One of the effective approach is to reduce the thermal conductivity by material engineering, such as choosing a complex structure, introducing nanostructure or grain boundary imhomogeneity. Those nanoparticle would create extra scattered phonons with mid-to-long mean free path.


Bulk nanostructured thermoelectric materials

Thermoelectric materials had been struggled in breaking the bottleneck of improving the figure-of-merit larger than unity in 1960s-2000s. The discovery and devolvement of nanostructured TE materials provide the solution, and improving the zT greater than two. Two possible approaches come out to improve the figure-of-merit; the first one is by using materials with complex crystal structure such as skutterudites, clathrates, and Zintl phases which lead to low lattice thermal conductivity. The second approach, which is also focused on this study, is by introducing nanostructures into bulk thermoelectric materials. The general notion is that the ideal nanostructures can decrease the lattice thermal conductivity while minimally dispute the electronic transport property. In 1993, Hicks and Dresselhaus first proposed that quantum confinement of electrons and holes would increase the power factor S2ϭ independently, resulting in the figure-of-merit larger than unity.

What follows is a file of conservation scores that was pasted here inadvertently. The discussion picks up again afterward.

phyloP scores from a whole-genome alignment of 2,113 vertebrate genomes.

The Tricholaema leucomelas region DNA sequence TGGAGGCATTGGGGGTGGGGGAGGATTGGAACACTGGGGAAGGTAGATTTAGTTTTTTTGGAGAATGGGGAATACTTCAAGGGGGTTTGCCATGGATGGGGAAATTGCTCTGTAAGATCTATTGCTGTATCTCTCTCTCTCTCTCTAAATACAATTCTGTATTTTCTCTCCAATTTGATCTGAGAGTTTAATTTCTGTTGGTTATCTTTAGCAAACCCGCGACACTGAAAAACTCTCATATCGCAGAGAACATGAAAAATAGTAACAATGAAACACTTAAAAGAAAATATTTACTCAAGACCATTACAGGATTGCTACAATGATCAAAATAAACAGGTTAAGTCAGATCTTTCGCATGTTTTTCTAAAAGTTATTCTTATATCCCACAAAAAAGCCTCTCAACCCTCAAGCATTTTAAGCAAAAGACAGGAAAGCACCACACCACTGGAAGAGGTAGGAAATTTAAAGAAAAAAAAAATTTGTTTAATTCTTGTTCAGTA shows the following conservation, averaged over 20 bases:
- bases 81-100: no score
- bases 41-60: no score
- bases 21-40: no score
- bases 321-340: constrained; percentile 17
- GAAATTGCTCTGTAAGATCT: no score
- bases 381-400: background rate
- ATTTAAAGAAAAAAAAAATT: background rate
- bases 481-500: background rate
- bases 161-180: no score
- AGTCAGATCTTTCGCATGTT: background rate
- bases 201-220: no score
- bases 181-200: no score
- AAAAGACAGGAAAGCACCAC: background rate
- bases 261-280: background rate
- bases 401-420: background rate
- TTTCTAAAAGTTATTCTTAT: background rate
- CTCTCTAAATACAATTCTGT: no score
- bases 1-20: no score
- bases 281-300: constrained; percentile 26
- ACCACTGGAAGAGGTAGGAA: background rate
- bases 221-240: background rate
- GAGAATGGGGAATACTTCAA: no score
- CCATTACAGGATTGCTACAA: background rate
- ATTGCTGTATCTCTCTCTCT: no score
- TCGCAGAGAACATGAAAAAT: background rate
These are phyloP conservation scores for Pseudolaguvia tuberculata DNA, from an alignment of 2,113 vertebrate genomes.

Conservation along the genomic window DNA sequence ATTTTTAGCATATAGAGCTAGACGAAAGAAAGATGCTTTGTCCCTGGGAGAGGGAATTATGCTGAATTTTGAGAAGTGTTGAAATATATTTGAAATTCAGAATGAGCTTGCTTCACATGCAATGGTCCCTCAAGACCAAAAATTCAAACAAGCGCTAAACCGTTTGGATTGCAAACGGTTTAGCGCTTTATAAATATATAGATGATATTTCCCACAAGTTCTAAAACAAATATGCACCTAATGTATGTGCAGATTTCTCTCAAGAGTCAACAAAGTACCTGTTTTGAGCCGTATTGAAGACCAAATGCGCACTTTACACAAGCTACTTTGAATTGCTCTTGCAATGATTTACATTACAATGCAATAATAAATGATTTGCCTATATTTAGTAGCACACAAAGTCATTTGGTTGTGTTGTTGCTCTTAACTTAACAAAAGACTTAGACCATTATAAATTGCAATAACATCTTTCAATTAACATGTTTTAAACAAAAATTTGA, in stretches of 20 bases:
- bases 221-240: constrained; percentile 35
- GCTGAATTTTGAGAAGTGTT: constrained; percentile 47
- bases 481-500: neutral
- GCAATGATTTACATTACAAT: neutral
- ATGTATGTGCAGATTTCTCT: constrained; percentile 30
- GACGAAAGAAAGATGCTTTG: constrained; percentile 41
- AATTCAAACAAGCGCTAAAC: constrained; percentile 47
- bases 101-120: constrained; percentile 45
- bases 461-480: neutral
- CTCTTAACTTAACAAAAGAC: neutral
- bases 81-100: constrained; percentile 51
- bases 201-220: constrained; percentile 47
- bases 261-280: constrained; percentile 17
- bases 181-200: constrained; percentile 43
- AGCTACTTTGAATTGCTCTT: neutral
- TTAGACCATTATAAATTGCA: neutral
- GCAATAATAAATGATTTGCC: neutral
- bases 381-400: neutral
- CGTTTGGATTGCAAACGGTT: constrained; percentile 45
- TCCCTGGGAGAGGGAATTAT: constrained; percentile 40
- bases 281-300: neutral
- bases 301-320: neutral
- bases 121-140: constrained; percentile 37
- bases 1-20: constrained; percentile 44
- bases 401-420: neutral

Research on reducing lattice thermal conductivity have been intensively pursued, due to the capability of enhancing phonon-scattering through material engineering, such as grain size reduction, grain alignment along the transport direction, nanocomposite formation, etc.. Nanostructuring in TE material has been considered as an effective way of reducing thermal conductivity while minimizing the decrease of electronic mobility. Embedded nanosized phases that created extra interfaces with submicron spacing length are capable of scattering the phonons with mid-to-long mean-free-path.  The advantage of nanostructure in reducing the thermal conductivity below the alloys’ nature properties can be illustrated in the figure. As shown in the left figure (a hypothetic atomic-scale image), the atomic defects, grain boundaries, and nanoparticle(or nanodots, superlattice, etc.) provide lots of scattering centers, and, subsequently the phonon scattering is enhanced. (Ref. C. J. Vineis, et al.,” Nanostructured Thermoelectrics: Big Efficiency Gains from Small Features.” Adv. Mater., Vol. 22, pp.3970-80, (2010)